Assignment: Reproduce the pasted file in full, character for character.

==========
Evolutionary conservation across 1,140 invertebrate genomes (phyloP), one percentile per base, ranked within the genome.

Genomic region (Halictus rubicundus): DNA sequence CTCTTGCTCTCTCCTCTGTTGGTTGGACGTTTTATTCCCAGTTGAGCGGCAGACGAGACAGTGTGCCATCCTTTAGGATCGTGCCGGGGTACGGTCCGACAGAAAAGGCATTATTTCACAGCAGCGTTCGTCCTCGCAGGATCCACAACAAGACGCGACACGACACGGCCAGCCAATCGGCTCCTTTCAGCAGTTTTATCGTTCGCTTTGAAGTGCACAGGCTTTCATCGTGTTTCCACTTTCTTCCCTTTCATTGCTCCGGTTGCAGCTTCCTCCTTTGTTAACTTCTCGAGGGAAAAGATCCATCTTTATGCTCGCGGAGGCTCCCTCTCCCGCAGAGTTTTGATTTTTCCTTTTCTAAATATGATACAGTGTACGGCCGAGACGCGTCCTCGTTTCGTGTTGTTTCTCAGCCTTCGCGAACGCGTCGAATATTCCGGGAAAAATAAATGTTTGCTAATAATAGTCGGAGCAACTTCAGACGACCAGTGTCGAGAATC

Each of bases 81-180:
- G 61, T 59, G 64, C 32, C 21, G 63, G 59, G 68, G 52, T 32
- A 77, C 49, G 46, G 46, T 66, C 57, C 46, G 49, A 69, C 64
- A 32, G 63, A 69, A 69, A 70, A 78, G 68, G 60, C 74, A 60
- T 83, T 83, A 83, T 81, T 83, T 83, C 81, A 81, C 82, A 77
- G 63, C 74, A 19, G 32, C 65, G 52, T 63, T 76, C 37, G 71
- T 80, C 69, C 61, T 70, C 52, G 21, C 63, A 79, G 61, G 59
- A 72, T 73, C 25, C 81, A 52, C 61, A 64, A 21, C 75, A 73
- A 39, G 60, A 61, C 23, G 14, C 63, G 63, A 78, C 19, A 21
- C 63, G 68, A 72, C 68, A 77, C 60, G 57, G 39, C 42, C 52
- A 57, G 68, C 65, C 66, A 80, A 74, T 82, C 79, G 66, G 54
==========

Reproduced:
Evolutionary conservation across 1,140 invertebrate genomes (phyloP), one percentile per base, ranked within the genome.

Genomic region (Halictus rubicundus): DNA sequence CTCTTGCTCTCTCCTCTGTTGGTTGGACGTTTTATTCCCAGTTGAGCGGCAGACGAGACAGTGTGCCATCCTTTAGGATCGTGCCGGGGTACGGTCCGACAGAAAAGGCATTATTTCACAGCAGCGTTCGTCCTCGCAGGATCCACAACAAGACGCGACACGACACGGCCAGCCAATCGGCTCCTTTCAGCAGTTTTATCGTTCGCTTTGAAGTGCACAGGCTTTCATCGTGTTTCCACTTTCTTCCCTTTCATTGCTCCGGTTGCAGCTTCCTCCTTTGTTAACTTCTCGAGGGAAAAGATCCATCTTTATGCTCGCGGAGGCTCCCTCTCCCGCAGAGTTTTGATTTTTCCTTTTCTAAATATGATACAGTGTACGGCCGAGACGCGTCCTCGTTTCGTGTTGTTTCTCAGCCTTCGCGAACGCGTCGAATATTCCGGGAAAAATAAATGTTTGCTAATAATAGTCGGAGCAACTTCAGACGACCAGTGTCGAGAATC

Each of bases 81-180:
- G 61, T 59, G 64, C 32, C 21, G 63, G 59, G 68, G 52, T 32
- A 77, C 49, G 46, G 46, T 66, C 57, C 46, G 49, A 69, C 64
- A 32, G 63, A 69, A 69, A 70, A 78, G 68, G 60, C 74, A 60
- T 83, T 83, A 83, T 81, T 83, T 83, C 81, A 81, C 82, A 77
- G 63, C 74, A 19, G 32, C 65, G 52, T 63, T 76, C 37, G 71
- T 80, C 69, C 61, T 70, C 52, G 21, C 63, A 79, G 61, G 59
- A 72, T 73, C 25, C 81, A 52, C 61, A 64, A 21, C 75, A 73
- A 39, G 60, A 61, C 23, G 14, C 63, G 63, A 78, C 19, A 21
- C 63, G 68, A 72, C 68, A 77, C 60, G 57, G 39, C 42, C 52
- A 57, G 68, C 65, C 66, A 80, A 74, T 82, C 79, G 66, G 54